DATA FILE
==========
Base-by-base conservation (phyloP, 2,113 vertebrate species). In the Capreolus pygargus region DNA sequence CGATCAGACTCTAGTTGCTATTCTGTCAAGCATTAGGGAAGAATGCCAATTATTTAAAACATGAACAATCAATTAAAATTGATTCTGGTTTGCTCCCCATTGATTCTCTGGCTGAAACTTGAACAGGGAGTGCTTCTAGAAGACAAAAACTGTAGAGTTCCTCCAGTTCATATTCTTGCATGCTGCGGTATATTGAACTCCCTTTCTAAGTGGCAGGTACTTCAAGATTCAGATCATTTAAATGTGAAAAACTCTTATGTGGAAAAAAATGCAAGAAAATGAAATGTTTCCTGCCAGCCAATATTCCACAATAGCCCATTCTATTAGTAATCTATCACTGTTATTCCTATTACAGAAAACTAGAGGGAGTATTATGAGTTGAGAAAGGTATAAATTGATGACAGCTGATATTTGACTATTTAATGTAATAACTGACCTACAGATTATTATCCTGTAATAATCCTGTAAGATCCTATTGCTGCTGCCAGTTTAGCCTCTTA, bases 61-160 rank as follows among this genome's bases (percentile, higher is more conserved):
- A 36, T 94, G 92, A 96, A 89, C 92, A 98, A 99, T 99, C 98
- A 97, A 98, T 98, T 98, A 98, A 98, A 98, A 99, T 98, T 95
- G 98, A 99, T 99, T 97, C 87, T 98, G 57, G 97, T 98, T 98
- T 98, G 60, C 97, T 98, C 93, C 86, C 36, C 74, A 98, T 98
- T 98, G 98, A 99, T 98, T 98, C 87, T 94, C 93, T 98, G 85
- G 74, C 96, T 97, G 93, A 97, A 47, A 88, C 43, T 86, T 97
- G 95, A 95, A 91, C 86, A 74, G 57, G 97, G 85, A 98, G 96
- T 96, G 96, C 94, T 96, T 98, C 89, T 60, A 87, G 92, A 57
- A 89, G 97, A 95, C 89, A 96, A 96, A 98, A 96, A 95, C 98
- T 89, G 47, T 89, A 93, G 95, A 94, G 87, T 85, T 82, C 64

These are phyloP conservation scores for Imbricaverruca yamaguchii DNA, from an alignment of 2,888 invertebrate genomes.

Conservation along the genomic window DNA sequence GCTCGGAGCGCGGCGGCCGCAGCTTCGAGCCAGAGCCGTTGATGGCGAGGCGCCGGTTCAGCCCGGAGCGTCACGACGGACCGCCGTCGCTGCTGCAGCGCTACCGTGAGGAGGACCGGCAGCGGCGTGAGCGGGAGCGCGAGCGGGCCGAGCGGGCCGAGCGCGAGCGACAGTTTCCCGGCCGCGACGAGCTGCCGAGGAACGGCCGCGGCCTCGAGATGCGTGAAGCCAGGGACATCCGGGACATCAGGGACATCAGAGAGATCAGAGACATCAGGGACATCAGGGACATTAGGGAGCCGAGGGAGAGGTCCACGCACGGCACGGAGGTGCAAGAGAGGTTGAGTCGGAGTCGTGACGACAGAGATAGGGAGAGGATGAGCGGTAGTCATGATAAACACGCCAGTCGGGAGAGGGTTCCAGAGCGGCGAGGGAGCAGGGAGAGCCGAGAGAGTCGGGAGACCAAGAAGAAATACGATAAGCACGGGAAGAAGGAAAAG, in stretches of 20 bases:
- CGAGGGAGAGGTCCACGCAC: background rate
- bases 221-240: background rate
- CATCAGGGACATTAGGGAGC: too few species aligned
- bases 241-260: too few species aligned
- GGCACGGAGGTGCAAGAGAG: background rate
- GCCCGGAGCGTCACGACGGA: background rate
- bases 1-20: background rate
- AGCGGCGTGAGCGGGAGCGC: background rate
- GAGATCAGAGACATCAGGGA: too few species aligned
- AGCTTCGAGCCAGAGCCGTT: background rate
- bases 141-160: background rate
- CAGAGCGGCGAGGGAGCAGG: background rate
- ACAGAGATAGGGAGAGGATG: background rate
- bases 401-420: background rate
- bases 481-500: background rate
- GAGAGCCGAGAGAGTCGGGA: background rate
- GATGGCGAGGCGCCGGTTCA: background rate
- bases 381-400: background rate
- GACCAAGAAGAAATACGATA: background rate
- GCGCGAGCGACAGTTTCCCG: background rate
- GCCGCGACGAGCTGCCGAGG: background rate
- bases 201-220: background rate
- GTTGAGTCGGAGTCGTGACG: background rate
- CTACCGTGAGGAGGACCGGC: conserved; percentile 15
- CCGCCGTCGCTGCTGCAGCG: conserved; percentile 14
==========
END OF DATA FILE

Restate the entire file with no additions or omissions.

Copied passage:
Base-by-base conservation (phyloP, 2,113 vertebrate species). In the Capreolus pygargus region DNA sequence CGATCAGACTCTAGTTGCTATTCTGTCAAGCATTAGGGAAGAATGCCAATTATTTAAAACATGAACAATCAATTAAAATTGATTCTGGTTTGCTCCCCATTGATTCTCTGGCTGAAACTTGAACAGGGAGTGCTTCTAGAAGACAAAAACTGTAGAGTTCCTCCAGTTCATATTCTTGCATGCTGCGGTATATTGAACTCCCTTTCTAAGTGGCAGGTACTTCAAGATTCAGATCATTTAAATGTGAAAAACTCTTATGTGGAAAAAAATGCAAGAAAATGAAATGTTTCCTGCCAGCCAATATTCCACAATAGCCCATTCTATTAGTAATCTATCACTGTTATTCCTATTACAGAAAACTAGAGGGAGTATTATGAGTTGAGAAAGGTATAAATTGATGACAGCTGATATTTGACTATTTAATGTAATAACTGACCTACAGATTATTATCCTGTAATAATCCTGTAAGATCCTATTGCTGCTGCCAGTTTAGCCTCTTA, bases 61-160 rank as follows among this genome's bases (percentile, higher is more conserved):
- A 36, T 94, G 92, A 96, A 89, C 92, A 98, A 99, T 99, C 98
- A 97, A 98, T 98, T 98, A 98, A 98, A 98, A 99, T 98, T 95
- G 98, A 99, T 99, T 97, C 87, T 98, G 57, G 97, T 98, T 98
- T 98, G 60, C 97, T 98, C 93, C 86, C 36, C 74, A 98, T 98
- T 98, G 98, A 99, T 98, T 98, C 87, T 94, C 93, T 98, G 85
- G 74, C 96, T 97, G 93, A 97, A 47, A 88, C 43, T 86, T 97
- G 95, A 95, A 91, C 86, A 74, G 57, G 97, G 85, A 98, G 96
- T 96, G 96, C 94, T 96, T 98, C 89, T 60, A 87, G 92, A 57
- A 89, G 97, A 95, C 89, A 96, A 96, A 98, A 96, A 95, C 98
- T 89, G 47, T 89, A 93, G 95, A 94, G 87, T 85, T 82, C 64

These are phyloP conservation scores for Imbricaverruca yamaguchii DNA, from an alignment of 2,888 invertebrate genomes.

Conservation along the genomic window DNA sequence GCTCGGAGCGCGGCGGCCGCAGCTTCGAGCCAGAGCCGTTGATGGCGAGGCGCCGGTTCAGCCCGGAGCGTCACGACGGACCGCCGTCGCTGCTGCAGCGCTACCGTGAGGAGGACCGGCAGCGGCGTGAGCGGGAGCGCGAGCGGGCCGAGCGGGCCGAGCGCGAGCGACAGTTTCCCGGCCGCGACGAGCTGCCGAGGAACGGCCGCGGCCTCGAGATGCGTGAAGCCAGGGACATCCGGGACATCAGGGACATCAGAGAGATCAGAGACATCAGGGACATCAGGGACATTAGGGAGCCGAGGGAGAGGTCCACGCACGGCACGGAGGTGCAAGAGAGGTTGAGTCGGAGTCGTGACGACAGAGATAGGGAGAGGATGAGCGGTAGTCATGATAAACACGCCAGTCGGGAGAGGGTTCCAGAGCGGCGAGGGAGCAGGGAGAGCCGAGAGAGTCGGGAGACCAAGAAGAAATACGATAAGCACGGGAAGAAGGAAAAG, in stretches of 20 bases:
- CGAGGGAGAGGTCCACGCAC: background rate
- bases 221-240: background rate
- CATCAGGGACATTAGGGAGC: too few species aligned
- bases 241-260: too few species aligned
- GGCACGGAGGTGCAAGAGAG: background rate
- GCCCGGAGCGTCACGACGGA: background rate
- bases 1-20: background rate
- AGCGGCGTGAGCGGGAGCGC: background rate
- GAGATCAGAGACATCAGGGA: too few species aligned
- AGCTTCGAGCCAGAGCCGTT: background rate
- bases 141-160: background rate
- CAGAGCGGCGAGGGAGCAGG: background rate
- ACAGAGATAGGGAGAGGATG: background rate
- bases 401-420: background rate
- bases 481-500: background rate
- GAGAGCCGAGAGAGTCGGGA: background rate
- GATGGCGAGGCGCCGGTTCA: background rate
- bases 381-400: background rate
- GACCAAGAAGAAATACGATA: background rate
- GCGCGAGCGACAGTTTCCCG: background rate
- GCCGCGACGAGCTGCCGAGG: background rate
- bases 201-220: background rate
- GTTGAGTCGGAGTCGTGACG: background rate
- CTACCGTGAGGAGGACCGGC: conserved; percentile 15
- CCGCCGTCGCTGCTGCAGCG: conserved; percentile 14